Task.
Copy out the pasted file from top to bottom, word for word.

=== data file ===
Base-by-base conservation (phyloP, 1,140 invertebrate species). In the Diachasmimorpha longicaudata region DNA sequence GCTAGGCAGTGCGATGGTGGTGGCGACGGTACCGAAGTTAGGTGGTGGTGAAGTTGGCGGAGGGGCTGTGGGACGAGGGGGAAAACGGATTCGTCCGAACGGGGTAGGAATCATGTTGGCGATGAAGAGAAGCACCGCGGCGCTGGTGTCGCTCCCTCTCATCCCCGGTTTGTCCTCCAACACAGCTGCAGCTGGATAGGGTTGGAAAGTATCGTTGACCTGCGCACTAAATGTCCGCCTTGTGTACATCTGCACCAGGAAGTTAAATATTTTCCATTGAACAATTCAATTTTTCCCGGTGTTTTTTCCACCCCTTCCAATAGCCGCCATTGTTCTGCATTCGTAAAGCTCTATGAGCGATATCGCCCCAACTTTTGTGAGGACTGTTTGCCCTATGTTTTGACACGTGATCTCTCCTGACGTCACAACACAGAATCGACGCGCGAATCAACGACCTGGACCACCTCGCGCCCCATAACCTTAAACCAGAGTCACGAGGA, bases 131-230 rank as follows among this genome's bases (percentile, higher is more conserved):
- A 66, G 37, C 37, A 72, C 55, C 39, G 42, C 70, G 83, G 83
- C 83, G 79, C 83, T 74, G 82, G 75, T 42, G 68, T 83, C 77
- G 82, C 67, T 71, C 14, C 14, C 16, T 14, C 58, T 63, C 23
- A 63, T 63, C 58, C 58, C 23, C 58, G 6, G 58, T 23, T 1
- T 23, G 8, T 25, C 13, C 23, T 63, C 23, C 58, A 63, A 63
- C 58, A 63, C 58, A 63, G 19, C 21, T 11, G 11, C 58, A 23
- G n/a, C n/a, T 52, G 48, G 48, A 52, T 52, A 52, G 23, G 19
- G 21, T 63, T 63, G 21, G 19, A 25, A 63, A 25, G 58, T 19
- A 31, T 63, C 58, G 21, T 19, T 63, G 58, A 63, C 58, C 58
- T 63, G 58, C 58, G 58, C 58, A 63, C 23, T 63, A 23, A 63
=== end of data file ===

Base-by-base conservation (phyloP, 1,140 invertebrate species). In the Diachasmimorpha longicaudata region DNA sequence GCTAGGCAGTGCGATGGTGGTGGCGACGGTACCGAAGTTAGGTGGTGGTGAAGTTGGCGGAGGGGCTGTGGGACGAGGGGGAAAACGGATTCGTCCGAACGGGGTAGGAATCATGTTGGCGATGAAGAGAAGCACCGCGGCGCTGGTGTCGCTCCCTCTCATCCCCGGTTTGTCCTCCAACACAGCTGCAGCTGGATAGGGTTGGAAAGTATCGTTGACCTGCGCACTAAATGTCCGCCTTGTGTACATCTGCACCAGGAAGTTAAATATTTTCCATTGAACAATTCAATTTTTCCCGGTGTTTTTTCCACCCCTTCCAATAGCCGCCATTGTTCTGCATTCGTAAAGCTCTATGAGCGATATCGCCCCAACTTTTGTGAGGACTGTTTGCCCTATGTTTTGACACGTGATCTCTCCTGACGTCACAACACAGAATCGACGCGCGAATCAACGACCTGGACCACCTCGCGCCCCATAACCTTAAACCAGAGTCACGAGGA, bases 131-230 rank as follows among this genome's bases (percentile, higher is more conserved):
- A 66, G 37, C 37, A 72, C 55, C 39, G 42, C 70, G 83, G 83
- C 83, G 79, C 83, T 74, G 82, G 75, T 42, G 68, T 83, C 77
- G 82, C 67, T 71, C 14, C 14, C 16, T 14, C 58, T 63, C 23
- A 63, T 63, C 58, C 58, C 23, C 58, G 6, G 58, T 23, T 1
- T 23, G 8, T 25, C 13, C 23, T 63, C 23, C 58, A 63, A 63
- C 58, A 63, C 58, A 63, G 19, C 21, T 11, G 11, C 58, A 23
- G n/a, C n/a, T 52, G 48, G 48, A 52, T 52, A 52, G 23, G 19
- G 21, T 63, T 63, G 21, G 19, A 25, A 63, A 25, G 58, T 19
- A 31, T 63, C 58, G 21, T 19, T 63, G 58, A 63, C 58, C 58
- T 63, G 58, C 58, G 58, C 58, A 63, C 23, T 63, A 23, A 63